Aromatherapy/Essential Oils for Digestive Disorders
The term digestive disorder refers to a very large array of medical problems involving the mouth, esophagus, stomach, small intestine, large intestine (also called the colon), rectum, and anus. These problems can range from the relatively simple (upset stomach) to the very severe (colon cancer). Some common types of digestive disorders are gastroesophageal reflux disease (GERD), ulcer, diverticulitis and diverticulosis, irritable bowel syndrome (IBS), Crohn’s disease, pancreatitis, lactose intolerance, proctitis, gastroenteritis, abdominal abscesses, hiatal hernia, and ulcerative colitis. These disorders are produced by a wide range of factors and require very different therapeutic approaches in allopathic medicine, ranging from changes in lifestyle to the use of a variety of medications to surgery, radiation therapy, and chemotherapy (treatment with certain drugs). Practitioners of alternative medicine often recommend treatments that may contribute to (complementary) or replace (alternative) allopathic therapies. A popular type of alternative and complementary treatment is aromatherapy, in which certain substances obtained from plants—essential oils—are inhaled or absorbed by a patient to alleviate symptoms of disease.
How is Aromatherapy Used to Treat Digestive Disorders?
More than 100 different essential oils are used in aromatherapy. The specific oil selected for a particular disorder is determined by the properties of that oil. Some oils are thought to reduce inflammation, others protect against diseases caused by microorganisms, still others stimulate the nervous system, and some act as sedatives, calming the nervous system. Aromatherapists are experienced in analyzing the symptoms presented by a patient and determining the essential oil(s) that would be most appropriate in treating those symptoms. Because a vast variety of digestive disorders exist, the number of possible treatments is quite large.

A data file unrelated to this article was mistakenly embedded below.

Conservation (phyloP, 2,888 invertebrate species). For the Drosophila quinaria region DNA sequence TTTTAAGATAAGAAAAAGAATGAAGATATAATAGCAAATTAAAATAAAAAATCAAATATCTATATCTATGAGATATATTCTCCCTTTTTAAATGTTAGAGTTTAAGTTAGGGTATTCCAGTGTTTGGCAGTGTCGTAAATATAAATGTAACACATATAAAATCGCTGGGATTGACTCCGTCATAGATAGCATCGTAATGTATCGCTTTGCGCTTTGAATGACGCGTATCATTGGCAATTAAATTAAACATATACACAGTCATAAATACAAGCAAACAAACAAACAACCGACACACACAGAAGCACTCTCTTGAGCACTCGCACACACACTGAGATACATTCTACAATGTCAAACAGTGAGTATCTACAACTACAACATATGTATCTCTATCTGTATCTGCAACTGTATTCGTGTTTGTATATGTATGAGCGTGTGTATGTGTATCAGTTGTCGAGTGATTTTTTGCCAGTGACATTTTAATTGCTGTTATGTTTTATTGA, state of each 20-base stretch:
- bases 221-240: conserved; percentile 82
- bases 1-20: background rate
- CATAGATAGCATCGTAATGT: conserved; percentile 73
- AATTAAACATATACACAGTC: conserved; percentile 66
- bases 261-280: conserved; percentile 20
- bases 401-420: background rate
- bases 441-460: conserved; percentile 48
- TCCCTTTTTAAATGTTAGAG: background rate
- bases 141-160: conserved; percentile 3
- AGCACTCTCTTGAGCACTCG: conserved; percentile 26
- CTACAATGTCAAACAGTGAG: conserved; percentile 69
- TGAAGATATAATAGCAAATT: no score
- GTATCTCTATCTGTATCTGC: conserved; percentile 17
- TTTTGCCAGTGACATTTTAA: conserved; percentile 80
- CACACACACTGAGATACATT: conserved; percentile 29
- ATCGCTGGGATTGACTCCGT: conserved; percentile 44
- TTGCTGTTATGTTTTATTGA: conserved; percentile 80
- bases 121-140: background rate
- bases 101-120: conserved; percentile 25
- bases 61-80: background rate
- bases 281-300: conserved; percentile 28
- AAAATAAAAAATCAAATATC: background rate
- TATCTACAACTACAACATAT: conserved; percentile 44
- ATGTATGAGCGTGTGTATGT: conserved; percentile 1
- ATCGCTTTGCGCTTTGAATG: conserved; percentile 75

Some oils that are commonly recommended for digestive disorders include:
- Lavender (Lavendula officinalis), an oil known for its ability to calm the nervous system, which may help relieve some types of digestive disorders
- Peppermint (Mentha piperita), not only because of its calming influence on the body, but also because of its carminative properties. (A carminative causes the release of gas from the stomach and reduces intestinal spasms)
- German chamomile (Matricaria recutica), thought to be an effective antispasmodic that reduces muscular and nervous spasms and relieves the pain with which they are associated
- Clary sage (Salvia sclarea), which acts as an antispasmodic and also has sedative properties; relieves tension that may be associated with a digestive disorder
- Fennel (Foeniculum vulgare), which acts both as an antispasmodic and a carminative; it also has strong laxative effects, and so must be used with some care